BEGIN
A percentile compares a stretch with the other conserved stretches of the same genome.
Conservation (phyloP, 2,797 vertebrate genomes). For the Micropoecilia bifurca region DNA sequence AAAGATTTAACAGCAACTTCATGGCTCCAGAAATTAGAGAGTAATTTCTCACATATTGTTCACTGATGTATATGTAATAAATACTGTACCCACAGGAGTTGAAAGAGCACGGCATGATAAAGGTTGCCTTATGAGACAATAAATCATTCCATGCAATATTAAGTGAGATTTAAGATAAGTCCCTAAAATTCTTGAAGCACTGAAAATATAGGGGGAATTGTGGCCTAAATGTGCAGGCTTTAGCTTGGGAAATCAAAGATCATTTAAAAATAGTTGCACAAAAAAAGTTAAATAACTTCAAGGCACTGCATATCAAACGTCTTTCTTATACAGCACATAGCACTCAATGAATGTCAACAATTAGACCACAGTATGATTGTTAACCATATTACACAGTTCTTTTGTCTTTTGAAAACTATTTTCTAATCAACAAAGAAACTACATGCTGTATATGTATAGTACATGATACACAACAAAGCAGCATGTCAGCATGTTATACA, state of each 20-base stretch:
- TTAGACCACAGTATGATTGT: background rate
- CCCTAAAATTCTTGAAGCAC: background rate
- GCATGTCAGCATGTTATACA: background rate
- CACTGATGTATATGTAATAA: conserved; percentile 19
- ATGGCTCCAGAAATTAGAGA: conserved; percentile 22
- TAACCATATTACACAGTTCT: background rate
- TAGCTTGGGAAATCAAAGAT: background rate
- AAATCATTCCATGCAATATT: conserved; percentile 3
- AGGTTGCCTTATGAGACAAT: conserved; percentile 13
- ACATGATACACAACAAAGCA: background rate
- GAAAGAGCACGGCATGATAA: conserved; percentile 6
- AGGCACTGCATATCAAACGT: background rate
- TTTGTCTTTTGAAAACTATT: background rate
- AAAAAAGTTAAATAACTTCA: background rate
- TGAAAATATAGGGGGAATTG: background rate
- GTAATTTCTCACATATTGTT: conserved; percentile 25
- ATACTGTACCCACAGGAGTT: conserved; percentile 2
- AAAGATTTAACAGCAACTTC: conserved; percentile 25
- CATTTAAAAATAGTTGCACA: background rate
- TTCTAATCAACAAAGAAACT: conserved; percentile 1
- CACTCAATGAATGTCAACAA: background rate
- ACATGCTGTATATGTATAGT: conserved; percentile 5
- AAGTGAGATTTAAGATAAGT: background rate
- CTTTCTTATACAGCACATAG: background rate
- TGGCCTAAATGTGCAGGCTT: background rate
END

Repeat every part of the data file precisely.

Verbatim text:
A percentile compares a stretch with the other conserved stretches of the same genome.
Conservation (phyloP, 2,797 vertebrate genomes). For the Micropoecilia bifurca region DNA sequence AAAGATTTAACAGCAACTTCATGGCTCCAGAAATTAGAGAGTAATTTCTCACATATTGTTCACTGATGTATATGTAATAAATACTGTACCCACAGGAGTTGAAAGAGCACGGCATGATAAAGGTTGCCTTATGAGACAATAAATCATTCCATGCAATATTAAGTGAGATTTAAGATAAGTCCCTAAAATTCTTGAAGCACTGAAAATATAGGGGGAATTGTGGCCTAAATGTGCAGGCTTTAGCTTGGGAAATCAAAGATCATTTAAAAATAGTTGCACAAAAAAAGTTAAATAACTTCAAGGCACTGCATATCAAACGTCTTTCTTATACAGCACATAGCACTCAATGAATGTCAACAATTAGACCACAGTATGATTGTTAACCATATTACACAGTTCTTTTGTCTTTTGAAAACTATTTTCTAATCAACAAAGAAACTACATGCTGTATATGTATAGTACATGATACACAACAAAGCAGCATGTCAGCATGTTATACA, state of each 20-base stretch:
- TTAGACCACAGTATGATTGT: background rate
- CCCTAAAATTCTTGAAGCAC: background rate
- GCATGTCAGCATGTTATACA: background rate
- CACTGATGTATATGTAATAA: conserved; percentile 19
- ATGGCTCCAGAAATTAGAGA: conserved; percentile 22
- TAACCATATTACACAGTTCT: background rate
- TAGCTTGGGAAATCAAAGAT: background rate
- AAATCATTCCATGCAATATT: conserved; percentile 3
- AGGTTGCCTTATGAGACAAT: conserved; percentile 13
- ACATGATACACAACAAAGCA: background rate
- GAAAGAGCACGGCATGATAA: conserved; percentile 6
- AGGCACTGCATATCAAACGT: background rate
- TTTGTCTTTTGAAAACTATT: background rate
- AAAAAAGTTAAATAACTTCA: background rate
- TGAAAATATAGGGGGAATTG: background rate
- GTAATTTCTCACATATTGTT: conserved; percentile 25
- ATACTGTACCCACAGGAGTT: conserved; percentile 2
- AAAGATTTAACAGCAACTTC: conserved; percentile 25
- CATTTAAAAATAGTTGCACA: background rate
- TTCTAATCAACAAAGAAACT: conserved; percentile 1
- CACTCAATGAATGTCAACAA: background rate
- ACATGCTGTATATGTATAGT: conserved; percentile 5
- AAGTGAGATTTAAGATAAGT: background rate
- CTTTCTTATACAGCACATAG: background rate
- TGGCCTAAATGTGCAGGCTT: background rate